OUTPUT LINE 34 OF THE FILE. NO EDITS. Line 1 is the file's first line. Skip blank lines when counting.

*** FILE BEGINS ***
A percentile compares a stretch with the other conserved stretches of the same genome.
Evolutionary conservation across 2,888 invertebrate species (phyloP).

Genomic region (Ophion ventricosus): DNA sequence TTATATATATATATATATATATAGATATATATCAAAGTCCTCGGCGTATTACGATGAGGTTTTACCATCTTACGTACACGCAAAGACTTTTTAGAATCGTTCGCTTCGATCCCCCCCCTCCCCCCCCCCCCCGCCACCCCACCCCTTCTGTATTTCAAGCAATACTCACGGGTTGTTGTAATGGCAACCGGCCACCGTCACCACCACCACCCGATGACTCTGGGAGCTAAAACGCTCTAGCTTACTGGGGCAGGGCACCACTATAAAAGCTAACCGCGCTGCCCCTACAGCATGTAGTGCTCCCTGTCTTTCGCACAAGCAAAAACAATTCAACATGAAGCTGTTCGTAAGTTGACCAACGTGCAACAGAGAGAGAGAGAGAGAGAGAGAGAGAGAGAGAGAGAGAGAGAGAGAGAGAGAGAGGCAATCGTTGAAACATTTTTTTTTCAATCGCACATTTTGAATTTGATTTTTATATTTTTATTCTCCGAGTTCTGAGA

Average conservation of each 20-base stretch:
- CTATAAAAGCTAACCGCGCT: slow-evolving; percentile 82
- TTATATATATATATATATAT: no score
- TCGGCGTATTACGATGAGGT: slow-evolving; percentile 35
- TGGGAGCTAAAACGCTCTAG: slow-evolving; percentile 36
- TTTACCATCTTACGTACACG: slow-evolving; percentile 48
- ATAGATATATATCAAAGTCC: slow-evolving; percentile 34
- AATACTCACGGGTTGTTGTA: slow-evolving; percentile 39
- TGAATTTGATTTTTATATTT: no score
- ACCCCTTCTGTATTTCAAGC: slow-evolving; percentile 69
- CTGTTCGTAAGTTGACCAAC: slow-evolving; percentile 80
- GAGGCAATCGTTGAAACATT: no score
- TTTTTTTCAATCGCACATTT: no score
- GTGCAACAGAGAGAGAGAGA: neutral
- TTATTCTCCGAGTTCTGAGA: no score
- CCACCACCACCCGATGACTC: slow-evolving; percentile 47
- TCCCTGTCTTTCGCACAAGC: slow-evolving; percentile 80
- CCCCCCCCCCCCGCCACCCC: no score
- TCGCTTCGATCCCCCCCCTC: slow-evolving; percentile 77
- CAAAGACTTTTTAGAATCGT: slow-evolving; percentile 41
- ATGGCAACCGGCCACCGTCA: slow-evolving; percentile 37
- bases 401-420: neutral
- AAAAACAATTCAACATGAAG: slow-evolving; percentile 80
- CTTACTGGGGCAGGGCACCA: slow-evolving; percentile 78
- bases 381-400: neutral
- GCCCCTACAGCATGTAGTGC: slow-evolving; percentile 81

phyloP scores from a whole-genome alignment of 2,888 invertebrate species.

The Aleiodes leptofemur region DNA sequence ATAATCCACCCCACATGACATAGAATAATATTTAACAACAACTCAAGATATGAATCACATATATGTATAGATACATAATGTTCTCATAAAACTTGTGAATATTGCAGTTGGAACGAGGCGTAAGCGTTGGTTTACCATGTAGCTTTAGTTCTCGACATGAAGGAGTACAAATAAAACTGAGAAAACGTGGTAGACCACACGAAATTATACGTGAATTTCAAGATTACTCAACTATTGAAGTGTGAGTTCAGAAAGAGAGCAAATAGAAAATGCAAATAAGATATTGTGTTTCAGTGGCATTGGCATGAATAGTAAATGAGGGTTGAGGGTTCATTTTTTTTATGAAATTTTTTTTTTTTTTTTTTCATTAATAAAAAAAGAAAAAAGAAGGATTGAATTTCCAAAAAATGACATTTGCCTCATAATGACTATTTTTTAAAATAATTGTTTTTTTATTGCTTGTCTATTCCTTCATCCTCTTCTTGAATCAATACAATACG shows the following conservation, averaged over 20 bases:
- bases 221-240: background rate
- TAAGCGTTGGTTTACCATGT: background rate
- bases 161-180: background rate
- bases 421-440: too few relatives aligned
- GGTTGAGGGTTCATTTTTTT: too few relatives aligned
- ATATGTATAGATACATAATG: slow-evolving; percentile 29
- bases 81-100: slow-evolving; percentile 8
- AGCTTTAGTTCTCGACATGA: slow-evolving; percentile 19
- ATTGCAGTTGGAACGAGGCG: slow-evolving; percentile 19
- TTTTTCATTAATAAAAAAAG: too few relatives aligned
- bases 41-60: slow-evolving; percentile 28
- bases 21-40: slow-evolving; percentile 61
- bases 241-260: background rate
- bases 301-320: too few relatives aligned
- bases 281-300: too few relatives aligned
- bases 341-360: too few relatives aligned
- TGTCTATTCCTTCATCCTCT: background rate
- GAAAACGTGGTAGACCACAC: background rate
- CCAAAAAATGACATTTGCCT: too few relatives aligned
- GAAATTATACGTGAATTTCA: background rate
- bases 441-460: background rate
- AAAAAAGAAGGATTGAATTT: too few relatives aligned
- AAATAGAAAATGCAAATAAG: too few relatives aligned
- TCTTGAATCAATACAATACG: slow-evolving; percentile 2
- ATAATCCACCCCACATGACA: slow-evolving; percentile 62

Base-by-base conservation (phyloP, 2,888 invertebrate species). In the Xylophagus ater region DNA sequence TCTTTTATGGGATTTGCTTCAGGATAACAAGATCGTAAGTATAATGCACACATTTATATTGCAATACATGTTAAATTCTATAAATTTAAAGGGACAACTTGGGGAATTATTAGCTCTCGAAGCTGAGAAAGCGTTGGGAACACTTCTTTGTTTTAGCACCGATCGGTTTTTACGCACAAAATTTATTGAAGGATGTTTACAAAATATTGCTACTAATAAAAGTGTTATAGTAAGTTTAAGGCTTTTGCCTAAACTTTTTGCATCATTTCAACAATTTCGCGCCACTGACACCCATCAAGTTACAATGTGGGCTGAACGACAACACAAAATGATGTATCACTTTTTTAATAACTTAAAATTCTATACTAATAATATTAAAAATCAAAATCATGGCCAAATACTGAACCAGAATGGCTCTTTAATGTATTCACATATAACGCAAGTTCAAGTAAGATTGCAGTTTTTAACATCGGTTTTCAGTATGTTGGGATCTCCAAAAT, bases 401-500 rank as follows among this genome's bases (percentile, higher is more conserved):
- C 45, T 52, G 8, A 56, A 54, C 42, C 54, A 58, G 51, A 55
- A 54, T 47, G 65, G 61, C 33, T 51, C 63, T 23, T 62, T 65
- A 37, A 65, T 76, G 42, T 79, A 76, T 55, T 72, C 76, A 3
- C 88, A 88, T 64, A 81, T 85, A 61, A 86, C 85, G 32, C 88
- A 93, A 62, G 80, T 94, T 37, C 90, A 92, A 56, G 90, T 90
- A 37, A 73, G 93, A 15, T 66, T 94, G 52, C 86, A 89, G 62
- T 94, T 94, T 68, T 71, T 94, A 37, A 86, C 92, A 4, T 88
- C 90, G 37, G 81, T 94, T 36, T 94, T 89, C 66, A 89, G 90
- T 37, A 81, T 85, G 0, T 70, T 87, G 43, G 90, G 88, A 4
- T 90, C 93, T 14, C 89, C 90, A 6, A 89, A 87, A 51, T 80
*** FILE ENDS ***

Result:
- bases 161-180: background rate